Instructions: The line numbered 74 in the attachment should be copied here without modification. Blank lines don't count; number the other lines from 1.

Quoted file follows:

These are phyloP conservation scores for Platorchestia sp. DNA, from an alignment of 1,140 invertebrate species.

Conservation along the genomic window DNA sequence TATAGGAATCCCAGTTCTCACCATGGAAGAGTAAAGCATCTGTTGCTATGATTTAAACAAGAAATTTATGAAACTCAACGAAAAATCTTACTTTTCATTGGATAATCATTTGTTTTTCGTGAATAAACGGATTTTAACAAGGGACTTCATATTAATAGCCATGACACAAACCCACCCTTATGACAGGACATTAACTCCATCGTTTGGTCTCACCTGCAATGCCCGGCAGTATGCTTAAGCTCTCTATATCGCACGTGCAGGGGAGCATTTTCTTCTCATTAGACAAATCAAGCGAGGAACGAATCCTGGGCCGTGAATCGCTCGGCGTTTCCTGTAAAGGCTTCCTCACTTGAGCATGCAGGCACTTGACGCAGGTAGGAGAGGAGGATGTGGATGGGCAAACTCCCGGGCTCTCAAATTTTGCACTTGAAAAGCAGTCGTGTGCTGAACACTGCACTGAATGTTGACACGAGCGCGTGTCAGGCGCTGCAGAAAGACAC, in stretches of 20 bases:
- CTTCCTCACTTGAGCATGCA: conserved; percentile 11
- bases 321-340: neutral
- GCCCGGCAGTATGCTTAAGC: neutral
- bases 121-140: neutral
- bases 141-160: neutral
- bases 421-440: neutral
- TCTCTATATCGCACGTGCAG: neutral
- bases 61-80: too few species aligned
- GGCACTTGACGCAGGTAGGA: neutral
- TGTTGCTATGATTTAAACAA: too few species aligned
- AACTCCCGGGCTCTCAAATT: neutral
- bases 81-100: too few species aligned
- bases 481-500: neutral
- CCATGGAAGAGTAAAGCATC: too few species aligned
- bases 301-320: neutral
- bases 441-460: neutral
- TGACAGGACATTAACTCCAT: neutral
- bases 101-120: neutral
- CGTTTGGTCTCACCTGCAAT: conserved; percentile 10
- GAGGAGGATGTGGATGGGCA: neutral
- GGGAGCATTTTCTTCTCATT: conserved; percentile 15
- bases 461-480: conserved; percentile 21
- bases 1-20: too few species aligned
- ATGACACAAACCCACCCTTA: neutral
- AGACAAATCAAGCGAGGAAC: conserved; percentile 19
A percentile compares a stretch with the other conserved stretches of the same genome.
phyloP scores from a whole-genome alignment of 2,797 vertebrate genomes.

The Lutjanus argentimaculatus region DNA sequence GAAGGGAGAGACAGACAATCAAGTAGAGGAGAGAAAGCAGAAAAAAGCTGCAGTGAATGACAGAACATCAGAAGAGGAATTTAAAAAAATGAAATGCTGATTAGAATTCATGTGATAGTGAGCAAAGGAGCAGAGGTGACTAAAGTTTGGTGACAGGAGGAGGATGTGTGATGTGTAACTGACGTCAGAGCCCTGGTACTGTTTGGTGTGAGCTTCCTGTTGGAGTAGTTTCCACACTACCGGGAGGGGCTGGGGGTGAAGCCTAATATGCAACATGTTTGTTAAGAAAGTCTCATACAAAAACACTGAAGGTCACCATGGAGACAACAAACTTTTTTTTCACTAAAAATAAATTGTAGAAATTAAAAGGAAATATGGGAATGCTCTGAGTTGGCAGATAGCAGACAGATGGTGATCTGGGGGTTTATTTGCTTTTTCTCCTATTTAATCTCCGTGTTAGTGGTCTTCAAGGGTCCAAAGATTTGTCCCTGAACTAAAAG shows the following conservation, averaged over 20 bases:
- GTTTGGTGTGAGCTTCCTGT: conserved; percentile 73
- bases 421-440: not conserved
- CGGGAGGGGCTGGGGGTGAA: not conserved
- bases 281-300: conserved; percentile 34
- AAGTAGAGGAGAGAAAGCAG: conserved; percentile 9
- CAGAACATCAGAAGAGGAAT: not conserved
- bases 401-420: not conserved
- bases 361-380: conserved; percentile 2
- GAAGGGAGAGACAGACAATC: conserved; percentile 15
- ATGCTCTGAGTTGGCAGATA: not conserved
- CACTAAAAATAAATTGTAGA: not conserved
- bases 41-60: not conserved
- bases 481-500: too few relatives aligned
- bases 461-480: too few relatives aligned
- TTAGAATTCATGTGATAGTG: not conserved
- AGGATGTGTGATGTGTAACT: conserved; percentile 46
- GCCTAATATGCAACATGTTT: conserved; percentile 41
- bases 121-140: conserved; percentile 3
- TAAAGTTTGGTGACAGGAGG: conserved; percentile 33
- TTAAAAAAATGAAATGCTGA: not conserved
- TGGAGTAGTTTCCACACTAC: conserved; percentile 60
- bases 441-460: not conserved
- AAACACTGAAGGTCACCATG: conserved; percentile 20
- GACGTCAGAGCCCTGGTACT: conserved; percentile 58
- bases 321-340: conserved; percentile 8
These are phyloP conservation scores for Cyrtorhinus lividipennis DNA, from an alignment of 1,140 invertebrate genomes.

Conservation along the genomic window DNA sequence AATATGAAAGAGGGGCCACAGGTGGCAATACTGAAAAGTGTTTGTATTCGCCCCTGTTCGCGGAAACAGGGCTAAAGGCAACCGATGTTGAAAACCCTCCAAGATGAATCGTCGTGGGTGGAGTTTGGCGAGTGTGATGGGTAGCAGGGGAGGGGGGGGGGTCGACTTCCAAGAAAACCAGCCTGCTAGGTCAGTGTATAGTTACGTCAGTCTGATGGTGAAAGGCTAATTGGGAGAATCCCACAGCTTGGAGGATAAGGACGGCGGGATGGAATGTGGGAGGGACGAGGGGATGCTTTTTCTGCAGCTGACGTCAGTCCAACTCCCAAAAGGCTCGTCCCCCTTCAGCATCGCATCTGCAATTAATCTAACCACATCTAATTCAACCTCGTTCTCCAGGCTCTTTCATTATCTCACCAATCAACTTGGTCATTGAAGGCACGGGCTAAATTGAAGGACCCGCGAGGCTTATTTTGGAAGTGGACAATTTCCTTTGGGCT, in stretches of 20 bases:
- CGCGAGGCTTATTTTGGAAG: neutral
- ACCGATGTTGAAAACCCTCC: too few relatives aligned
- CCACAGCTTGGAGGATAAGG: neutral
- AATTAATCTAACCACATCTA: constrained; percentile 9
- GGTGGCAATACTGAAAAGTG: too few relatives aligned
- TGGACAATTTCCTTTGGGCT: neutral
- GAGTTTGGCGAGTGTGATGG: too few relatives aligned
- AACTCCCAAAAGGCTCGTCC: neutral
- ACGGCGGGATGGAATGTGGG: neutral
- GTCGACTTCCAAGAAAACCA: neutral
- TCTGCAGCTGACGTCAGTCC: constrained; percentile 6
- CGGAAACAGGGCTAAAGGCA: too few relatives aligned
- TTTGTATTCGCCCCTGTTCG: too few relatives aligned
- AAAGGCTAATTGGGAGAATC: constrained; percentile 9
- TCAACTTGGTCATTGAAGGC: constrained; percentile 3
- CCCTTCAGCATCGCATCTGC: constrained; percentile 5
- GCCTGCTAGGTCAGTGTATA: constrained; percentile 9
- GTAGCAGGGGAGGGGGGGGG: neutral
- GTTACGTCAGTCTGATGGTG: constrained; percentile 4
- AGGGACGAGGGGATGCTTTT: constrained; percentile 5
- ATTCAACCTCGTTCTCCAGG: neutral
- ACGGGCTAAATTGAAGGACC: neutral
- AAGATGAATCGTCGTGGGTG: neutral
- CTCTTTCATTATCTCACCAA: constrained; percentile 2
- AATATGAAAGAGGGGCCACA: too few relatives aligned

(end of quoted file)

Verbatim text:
- GCCTGCTAGGTCAGTGTATA: constrained; percentile 9